So far things have been getting along pretty smoothly. I still like a lot what I’ve written, with just a bit of tidy-up here and there. Now, though, I’m coming into the heart of the story, which is where I made my most extensive edits. At long last I’m going to get to see how those hold up in the midst of the older material. As always, you can refer to my previous draft for comparison here.
Now let’s get to it.
“What’s your status, Harry?”
“Not good. I’m having lots of engine trouble, in fact it’s barely turning at all! I can’t make it around the cape, so I’ve just been tryin’ to hold her steady. I don’t mind telling you I’ve been real scared out here, Oscar!”
“Yeah, well I still am! Stay put, Harry.”
Oscar spun the wheel until he was in alignment with Harry’s vessel, then opened the throttle and surged forward. As he went forward his vessel finally pressed through the misty curtain that stood at the edge of the storm. Large and heavy raindrops broke across his windshield, momentarily obscuring his vision. Then the heavy rain subsided, and darker forms were revealed beyond!
I spent quite some time reworking this “breaking through the veil” scene. I think it’s an important and theatrical moment, but it just felt so clunky to me how I had it before. Hopefully this new transition will read much more smoothly. It’s definitely much leaner than the previous attempts.
It was a world of muddled black. Pitch skies hung low overhead, whipped by strong winds into long wisps, thin and fragile, yet so numerous as to entirely crowd out the evening sun. Under the grim ceiling lay a landscape of fomented waves, rolling in endless agony, and colored the green-black hue of ink. Shocks of lightning bristled every second at random places, each bolt immense but straight, efficiently transferring energy from darkness above to darkness below.
I also did an extensive rework on the above paragraph, cutting out a full half of the storm’s descriptions. I don’t think it was a waste to have written those excised parts, though, I just generated all the imagery I could think of in the first pass and this time pruned it down to the very best.
And caught in the thick of everything, was Harry’s vessel, twitching and swaying erratically, entirely at the mercy of the storm. Only on occasion it would surge to life, just enough to jerk back into line with the rolling waves, and then the engines would die and it flounder. The boat must have taken on a great deal of water already, growing more sluggish by the minute. Growing more difficult to haul out by the minute.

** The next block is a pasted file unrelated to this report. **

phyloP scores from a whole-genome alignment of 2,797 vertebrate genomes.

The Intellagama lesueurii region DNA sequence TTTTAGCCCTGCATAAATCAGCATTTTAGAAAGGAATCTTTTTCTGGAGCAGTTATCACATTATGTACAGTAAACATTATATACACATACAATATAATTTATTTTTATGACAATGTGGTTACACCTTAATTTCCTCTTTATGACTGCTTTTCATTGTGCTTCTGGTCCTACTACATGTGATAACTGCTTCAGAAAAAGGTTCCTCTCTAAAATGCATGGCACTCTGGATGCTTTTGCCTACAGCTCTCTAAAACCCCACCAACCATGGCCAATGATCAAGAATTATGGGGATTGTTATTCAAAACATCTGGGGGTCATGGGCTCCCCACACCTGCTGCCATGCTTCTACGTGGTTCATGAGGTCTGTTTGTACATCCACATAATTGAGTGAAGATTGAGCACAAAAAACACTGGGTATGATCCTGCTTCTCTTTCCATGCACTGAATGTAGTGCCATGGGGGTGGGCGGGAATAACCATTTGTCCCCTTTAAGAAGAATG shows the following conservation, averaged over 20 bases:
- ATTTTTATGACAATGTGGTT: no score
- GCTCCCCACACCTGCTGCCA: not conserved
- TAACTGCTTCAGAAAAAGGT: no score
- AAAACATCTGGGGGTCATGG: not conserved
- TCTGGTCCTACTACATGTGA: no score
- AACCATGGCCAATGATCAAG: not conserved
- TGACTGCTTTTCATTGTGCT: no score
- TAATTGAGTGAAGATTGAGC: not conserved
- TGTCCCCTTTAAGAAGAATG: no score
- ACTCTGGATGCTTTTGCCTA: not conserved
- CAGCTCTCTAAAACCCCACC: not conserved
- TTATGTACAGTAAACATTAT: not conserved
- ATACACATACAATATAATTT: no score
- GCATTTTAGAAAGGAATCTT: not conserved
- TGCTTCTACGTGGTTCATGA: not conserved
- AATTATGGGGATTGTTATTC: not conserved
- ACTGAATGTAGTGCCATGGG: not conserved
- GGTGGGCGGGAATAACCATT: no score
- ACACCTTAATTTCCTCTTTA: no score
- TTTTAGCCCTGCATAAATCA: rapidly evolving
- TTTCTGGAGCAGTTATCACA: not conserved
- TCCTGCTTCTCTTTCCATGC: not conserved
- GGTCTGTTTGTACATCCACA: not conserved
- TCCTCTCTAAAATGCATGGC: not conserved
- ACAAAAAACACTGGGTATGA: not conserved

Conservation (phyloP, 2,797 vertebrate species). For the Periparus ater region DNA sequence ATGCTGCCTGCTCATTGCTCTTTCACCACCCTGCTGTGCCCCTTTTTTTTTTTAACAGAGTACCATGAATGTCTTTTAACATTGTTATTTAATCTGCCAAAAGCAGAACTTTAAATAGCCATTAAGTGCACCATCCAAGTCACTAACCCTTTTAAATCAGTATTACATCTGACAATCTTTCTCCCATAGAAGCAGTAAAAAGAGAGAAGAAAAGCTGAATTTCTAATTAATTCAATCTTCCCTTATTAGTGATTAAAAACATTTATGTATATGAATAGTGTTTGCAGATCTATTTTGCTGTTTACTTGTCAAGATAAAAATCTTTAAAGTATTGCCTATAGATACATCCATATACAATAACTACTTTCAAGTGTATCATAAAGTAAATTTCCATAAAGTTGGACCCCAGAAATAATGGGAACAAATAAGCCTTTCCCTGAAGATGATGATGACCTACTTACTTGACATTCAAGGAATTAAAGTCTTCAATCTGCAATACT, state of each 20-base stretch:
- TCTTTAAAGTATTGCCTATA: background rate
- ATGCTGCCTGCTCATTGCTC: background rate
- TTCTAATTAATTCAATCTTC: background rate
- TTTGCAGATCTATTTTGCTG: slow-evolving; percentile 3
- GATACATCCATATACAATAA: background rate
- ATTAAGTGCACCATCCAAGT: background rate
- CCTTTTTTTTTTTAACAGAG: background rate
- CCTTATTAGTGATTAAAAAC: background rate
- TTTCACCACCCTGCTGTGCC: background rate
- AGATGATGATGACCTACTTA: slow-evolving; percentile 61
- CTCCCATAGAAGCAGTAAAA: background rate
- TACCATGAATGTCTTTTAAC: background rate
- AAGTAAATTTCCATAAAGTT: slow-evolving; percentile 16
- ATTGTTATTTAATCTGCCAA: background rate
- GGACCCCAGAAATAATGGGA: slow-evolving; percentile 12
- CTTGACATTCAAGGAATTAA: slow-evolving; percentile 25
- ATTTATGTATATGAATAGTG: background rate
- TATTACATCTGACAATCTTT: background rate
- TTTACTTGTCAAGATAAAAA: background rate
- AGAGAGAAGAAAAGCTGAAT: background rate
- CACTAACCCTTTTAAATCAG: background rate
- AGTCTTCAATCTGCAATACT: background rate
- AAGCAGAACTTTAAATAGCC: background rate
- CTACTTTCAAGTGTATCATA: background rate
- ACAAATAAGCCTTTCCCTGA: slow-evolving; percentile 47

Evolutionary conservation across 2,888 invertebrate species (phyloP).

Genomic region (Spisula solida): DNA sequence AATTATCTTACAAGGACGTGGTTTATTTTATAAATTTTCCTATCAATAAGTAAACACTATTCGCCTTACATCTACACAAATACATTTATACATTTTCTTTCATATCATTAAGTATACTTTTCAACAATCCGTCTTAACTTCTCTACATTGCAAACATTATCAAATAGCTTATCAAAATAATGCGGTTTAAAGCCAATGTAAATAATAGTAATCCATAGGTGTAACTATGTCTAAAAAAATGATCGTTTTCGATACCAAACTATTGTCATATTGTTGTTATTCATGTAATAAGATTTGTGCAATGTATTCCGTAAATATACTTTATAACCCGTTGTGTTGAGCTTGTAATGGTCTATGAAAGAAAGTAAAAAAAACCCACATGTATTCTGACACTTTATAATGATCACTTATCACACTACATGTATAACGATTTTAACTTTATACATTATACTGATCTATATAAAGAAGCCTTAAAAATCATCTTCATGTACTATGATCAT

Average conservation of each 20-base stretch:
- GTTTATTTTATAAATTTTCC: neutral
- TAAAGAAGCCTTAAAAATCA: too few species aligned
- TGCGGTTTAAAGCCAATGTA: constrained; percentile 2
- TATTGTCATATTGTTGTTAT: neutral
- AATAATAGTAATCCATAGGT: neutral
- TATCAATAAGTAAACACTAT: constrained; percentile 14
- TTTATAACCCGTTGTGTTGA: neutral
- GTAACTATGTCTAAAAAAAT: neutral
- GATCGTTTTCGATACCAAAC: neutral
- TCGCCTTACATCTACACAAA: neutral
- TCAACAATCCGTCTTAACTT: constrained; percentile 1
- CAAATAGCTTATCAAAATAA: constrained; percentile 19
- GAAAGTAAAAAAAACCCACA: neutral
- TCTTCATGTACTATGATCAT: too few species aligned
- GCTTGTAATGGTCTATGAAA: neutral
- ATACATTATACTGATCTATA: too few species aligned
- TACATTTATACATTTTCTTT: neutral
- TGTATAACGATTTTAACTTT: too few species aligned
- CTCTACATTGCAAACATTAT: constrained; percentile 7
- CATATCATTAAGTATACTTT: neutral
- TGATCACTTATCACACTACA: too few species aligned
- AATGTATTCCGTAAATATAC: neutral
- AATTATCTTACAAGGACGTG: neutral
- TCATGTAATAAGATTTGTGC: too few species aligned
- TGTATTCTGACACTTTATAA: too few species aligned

Oscar’s heart fell, but he only allowed himself a moment’s dread before he grit his teeth and grabbed the mic. “You gotta hold it more steady, Harry! I can’t come up alongside just for you to swing into my hull!”
“Okay…” came the timid reply. “I’ll try, Oscar.”
Oscar spat and shook his head. He knew it was a hard thing he was asking, but it was necessary if they were to pull this off.
“Yeah, you gotta hold her straight. I’m gonna come up on your starboard side and throw you a line as I pass. You be ready to catch it, and then run like anything to get it through your bow cleat.”
“Okay, Oscar. Okay. I’ll try.”
Apparently that was as good as Harry was going to give.
Oscar held firmly to the wheel, maintaining as straight of a line as possible to Harry, running through the next maneuvers in his head. They would need to move with precision and speed, minimizing the number of seconds that their boats would be so treacherously close to one another!
Oscar glanced to the raised beam back at the center of his boat. He punched the release, dropping the net at the end of it. Then he pulled a lever, letting the rope run out until there was about fifty feet of it unfurled on the deck.
“Alright now, Harry,” Oscar called into the mic. “You ready?”
Harry didn’t respond. Oscar raked his eyes over the other sailor’s ship and saw that the man was already out on his own deck, waving his arms.
“You’re supposed to be keeping your boat straight!” Oscar said in anger, turning the wheel for an even wider berth between the two of them. Then he turned the throttle up, pushing his vessel just a little ahead of Harry’s boat.
“Alright, alright,” Oscar told himself encouragingly, then cut the throttle and locked the wheel in place. As his boat slid backwards he ran back to the rope pooled out on the deck. With practiced skill he found its end and coiled it around his hand as he leapt to the port side. His boat came level with Oscar’s for just a moment, and in that moment he gave a mighty fling, arcing the rope through the air and into Harry’s waiting arms. Harry pulled it to his chest for dear life, then sprinted towards the front of his trawler to run it through the bow cleat. Meanwhile Oscar dashed back to his own wheel and spun it rapidly to correct for drift.
“Harry, are you ready yet?” Oscar spoke into the mic, but there was no response. He raised the throttle, moving a little beyond Harry’s boat, but not so far as to pull the line out before Harry had it secured.
Mostly the same as before, just with some extraneous details removed. It does feel good to cut the fat and leave the more lean, focused story. Anyway, that’ll do for today, come back next week as we tackle the next section.